You know the class is thrilled when they are willing to brave 100F  frying pavement temperatures, after being flogged inside the car all morning, and they still want to pose with the sponsors, exhausted with delight, in front of the car for a team pic.  Adrenaline and hormones have been used up once again JJJ



Here's Mark Bonner the last time he drove.  His Dad's a Dale Earnhardt fanatic, Mark's always picking up paraphernalia of the sort when we visit tracks all over the country, and this was a thrill for Mark to drive this sponsored car in the school.




Here's Jeff in the new #57 Polymer Dynamics car, the last time he drove.

The car was freshly built that day, and after I proved my experience and driving abilities to the instructor (having driven the class for about 9 or 10 classes by this time), he was so kind as to gently push me beyond the normal mandated 150 mph rev limiter.

They won't loudly tell people that this is a possibility because the thrill is so great, that most first-timers don't even handle 150 mph very well, so the rev limiter is normally and variably cranked down, for everyone's safety (and I doubt that any of the drivers ever notice that fact either).

When an instructor knows he has someone who is driving responsibly, they go the distance and coach you to do better every time.  He said I was driving very well, kindly coaching me with the critical turn-in points, hitting the marks properly, staying relaxed and minimally tense, at around 165 to 170 on the front "Banana" straight.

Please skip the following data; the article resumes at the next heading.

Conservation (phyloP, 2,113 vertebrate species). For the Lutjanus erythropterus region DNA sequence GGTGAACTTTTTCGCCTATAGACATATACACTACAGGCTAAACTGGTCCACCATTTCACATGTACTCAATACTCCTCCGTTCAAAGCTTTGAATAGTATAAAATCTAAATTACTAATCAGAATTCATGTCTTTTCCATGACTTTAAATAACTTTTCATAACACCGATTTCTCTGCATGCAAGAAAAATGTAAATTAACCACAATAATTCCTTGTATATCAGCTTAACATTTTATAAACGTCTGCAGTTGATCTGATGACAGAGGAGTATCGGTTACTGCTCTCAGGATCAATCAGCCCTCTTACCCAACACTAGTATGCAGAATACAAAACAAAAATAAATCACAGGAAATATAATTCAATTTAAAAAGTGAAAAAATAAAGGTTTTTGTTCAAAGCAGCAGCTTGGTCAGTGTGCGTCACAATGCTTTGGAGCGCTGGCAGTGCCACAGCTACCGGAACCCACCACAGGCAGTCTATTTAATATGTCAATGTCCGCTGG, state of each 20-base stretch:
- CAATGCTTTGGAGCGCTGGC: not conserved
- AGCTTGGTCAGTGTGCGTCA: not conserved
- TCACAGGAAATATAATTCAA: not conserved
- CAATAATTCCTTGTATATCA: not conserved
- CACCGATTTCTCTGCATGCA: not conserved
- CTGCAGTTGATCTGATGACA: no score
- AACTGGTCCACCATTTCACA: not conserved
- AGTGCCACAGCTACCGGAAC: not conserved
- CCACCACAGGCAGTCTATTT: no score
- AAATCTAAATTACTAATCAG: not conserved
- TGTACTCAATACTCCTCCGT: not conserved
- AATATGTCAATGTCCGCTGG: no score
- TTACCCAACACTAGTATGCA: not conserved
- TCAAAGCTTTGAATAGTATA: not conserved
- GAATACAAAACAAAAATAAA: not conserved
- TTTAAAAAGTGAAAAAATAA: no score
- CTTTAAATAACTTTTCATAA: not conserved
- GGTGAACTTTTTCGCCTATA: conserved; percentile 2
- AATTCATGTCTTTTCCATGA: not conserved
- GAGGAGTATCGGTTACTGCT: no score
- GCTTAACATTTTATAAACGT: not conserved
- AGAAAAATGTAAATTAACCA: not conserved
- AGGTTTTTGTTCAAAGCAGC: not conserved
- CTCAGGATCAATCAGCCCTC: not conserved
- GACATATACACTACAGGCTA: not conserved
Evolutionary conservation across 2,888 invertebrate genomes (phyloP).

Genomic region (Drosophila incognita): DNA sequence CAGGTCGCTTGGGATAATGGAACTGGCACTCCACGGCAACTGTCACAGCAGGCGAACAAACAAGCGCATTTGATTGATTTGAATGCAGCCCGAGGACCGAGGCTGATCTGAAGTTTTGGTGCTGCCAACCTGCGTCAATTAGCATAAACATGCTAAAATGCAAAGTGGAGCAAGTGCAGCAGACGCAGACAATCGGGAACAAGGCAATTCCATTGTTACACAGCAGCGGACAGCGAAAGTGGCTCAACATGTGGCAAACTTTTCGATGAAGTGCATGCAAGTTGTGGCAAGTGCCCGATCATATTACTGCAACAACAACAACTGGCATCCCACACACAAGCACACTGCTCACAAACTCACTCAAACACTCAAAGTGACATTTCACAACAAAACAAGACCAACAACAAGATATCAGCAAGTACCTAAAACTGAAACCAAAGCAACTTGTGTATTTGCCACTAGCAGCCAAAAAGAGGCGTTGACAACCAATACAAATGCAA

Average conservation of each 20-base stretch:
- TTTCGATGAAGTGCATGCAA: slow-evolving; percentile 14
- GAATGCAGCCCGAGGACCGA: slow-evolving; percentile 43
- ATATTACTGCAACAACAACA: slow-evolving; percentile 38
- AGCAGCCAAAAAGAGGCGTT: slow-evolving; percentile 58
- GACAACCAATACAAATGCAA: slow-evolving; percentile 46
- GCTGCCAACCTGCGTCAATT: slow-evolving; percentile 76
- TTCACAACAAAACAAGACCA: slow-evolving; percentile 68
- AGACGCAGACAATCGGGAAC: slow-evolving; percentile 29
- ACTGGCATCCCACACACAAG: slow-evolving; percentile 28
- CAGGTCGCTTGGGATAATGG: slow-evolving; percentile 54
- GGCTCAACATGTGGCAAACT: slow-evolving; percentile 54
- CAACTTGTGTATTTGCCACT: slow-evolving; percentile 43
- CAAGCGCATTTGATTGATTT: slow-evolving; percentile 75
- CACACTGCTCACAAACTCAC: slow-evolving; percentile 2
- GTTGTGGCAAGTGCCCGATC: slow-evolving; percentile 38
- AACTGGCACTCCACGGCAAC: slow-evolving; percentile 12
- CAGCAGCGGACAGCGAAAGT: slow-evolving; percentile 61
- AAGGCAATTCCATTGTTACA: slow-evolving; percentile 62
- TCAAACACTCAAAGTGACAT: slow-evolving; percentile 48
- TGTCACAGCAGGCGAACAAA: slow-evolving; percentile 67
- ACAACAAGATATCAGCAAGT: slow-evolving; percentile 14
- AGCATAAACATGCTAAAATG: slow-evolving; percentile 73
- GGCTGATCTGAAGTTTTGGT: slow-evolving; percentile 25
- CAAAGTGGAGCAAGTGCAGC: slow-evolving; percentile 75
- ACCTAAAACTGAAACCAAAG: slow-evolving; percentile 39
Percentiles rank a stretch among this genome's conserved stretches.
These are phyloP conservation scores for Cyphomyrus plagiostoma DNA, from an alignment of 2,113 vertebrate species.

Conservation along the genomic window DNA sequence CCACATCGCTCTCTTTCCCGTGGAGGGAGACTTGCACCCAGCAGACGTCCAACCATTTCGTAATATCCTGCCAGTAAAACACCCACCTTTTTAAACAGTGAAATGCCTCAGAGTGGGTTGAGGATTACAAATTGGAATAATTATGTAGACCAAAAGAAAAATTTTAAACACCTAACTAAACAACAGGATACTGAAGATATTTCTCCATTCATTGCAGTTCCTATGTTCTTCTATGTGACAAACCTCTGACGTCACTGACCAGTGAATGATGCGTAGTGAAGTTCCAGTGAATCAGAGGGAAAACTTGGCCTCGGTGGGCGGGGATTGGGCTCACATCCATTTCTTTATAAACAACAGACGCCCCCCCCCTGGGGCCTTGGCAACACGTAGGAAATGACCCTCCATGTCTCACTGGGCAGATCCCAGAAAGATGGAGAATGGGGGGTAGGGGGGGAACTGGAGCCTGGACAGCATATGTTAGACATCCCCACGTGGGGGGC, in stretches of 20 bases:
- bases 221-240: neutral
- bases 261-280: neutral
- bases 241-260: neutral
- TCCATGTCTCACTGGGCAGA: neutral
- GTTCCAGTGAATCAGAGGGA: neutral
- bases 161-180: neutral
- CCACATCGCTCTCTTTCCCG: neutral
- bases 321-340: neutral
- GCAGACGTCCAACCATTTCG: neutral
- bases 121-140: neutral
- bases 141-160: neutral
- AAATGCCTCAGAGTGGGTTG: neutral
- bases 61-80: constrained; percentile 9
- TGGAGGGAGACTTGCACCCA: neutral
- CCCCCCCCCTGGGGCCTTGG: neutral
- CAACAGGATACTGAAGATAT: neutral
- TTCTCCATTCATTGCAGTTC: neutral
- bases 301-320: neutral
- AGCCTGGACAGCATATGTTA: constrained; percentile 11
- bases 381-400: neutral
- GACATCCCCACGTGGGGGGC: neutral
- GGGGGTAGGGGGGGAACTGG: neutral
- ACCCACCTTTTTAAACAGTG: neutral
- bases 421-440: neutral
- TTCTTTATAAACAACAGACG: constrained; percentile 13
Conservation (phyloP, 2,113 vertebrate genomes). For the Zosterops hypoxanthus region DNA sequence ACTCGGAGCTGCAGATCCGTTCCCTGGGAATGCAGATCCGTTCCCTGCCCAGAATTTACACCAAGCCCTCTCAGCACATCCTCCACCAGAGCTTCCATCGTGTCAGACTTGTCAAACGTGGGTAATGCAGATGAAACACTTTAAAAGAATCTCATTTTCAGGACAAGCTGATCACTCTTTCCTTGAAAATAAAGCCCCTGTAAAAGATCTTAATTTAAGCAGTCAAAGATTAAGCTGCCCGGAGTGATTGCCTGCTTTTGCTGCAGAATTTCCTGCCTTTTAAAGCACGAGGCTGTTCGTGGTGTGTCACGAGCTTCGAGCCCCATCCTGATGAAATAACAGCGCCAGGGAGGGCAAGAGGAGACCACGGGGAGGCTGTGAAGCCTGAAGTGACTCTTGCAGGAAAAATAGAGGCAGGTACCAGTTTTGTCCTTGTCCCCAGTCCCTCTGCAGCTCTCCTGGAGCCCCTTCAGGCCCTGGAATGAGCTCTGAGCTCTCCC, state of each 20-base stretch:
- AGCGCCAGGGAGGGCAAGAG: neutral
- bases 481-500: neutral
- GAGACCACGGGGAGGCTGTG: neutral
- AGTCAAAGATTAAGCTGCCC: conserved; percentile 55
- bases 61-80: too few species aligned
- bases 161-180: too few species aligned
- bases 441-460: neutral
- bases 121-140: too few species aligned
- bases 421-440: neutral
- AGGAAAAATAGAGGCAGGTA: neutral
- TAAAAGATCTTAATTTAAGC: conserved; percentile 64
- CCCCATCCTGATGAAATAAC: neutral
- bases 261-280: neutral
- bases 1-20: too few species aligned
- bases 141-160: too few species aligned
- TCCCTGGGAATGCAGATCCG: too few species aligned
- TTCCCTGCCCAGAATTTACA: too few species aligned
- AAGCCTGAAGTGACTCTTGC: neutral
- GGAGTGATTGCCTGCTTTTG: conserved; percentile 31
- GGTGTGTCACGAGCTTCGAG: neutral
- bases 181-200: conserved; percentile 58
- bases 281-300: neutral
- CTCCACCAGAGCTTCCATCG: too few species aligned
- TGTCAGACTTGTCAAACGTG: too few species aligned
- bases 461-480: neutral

When they take people for rides (as opposed to being drivers in a class) they can usually get up to the 180 mph range, and when you are there on-site, you can definitely hear the speed differentials.

It's a wonderful mix of emotions to have equal amounts of joy and trepidation coursing through the veins, and you HAVE to repeatedly TELL yourself to breathe AND relax.

I went through many cycles when entering a turn, I'd sense being as tense as a solid granite rock with the "grip of death" on the steering wheel, and then I'd tell myself I am driving a real full blown Nextel Cup NASCAR Stock Car at full speed, and I'd relax with laughter.  I love the sound when the car sings like that, and I know the other guys do too.  To feel the balance is a beauty to behold when 700+ horsepower is riding like it's on rails.

In case you're wondering what the track looks like from those condominium suites over in Turn 2, here's a panoramic view from inside Suite 612.

If you look to the left there in the above picture, you see the Speedway Club, and it is a "must-see" when you're visiting.  Great food, and view.  If you ever have a chance to visit Eddie Gossage's office on the 4th floor do it, it is a sight to behold the track from that vantage point.


"Only passions, great passions, can elevate the soul to great things."

Denis Diderot, 1773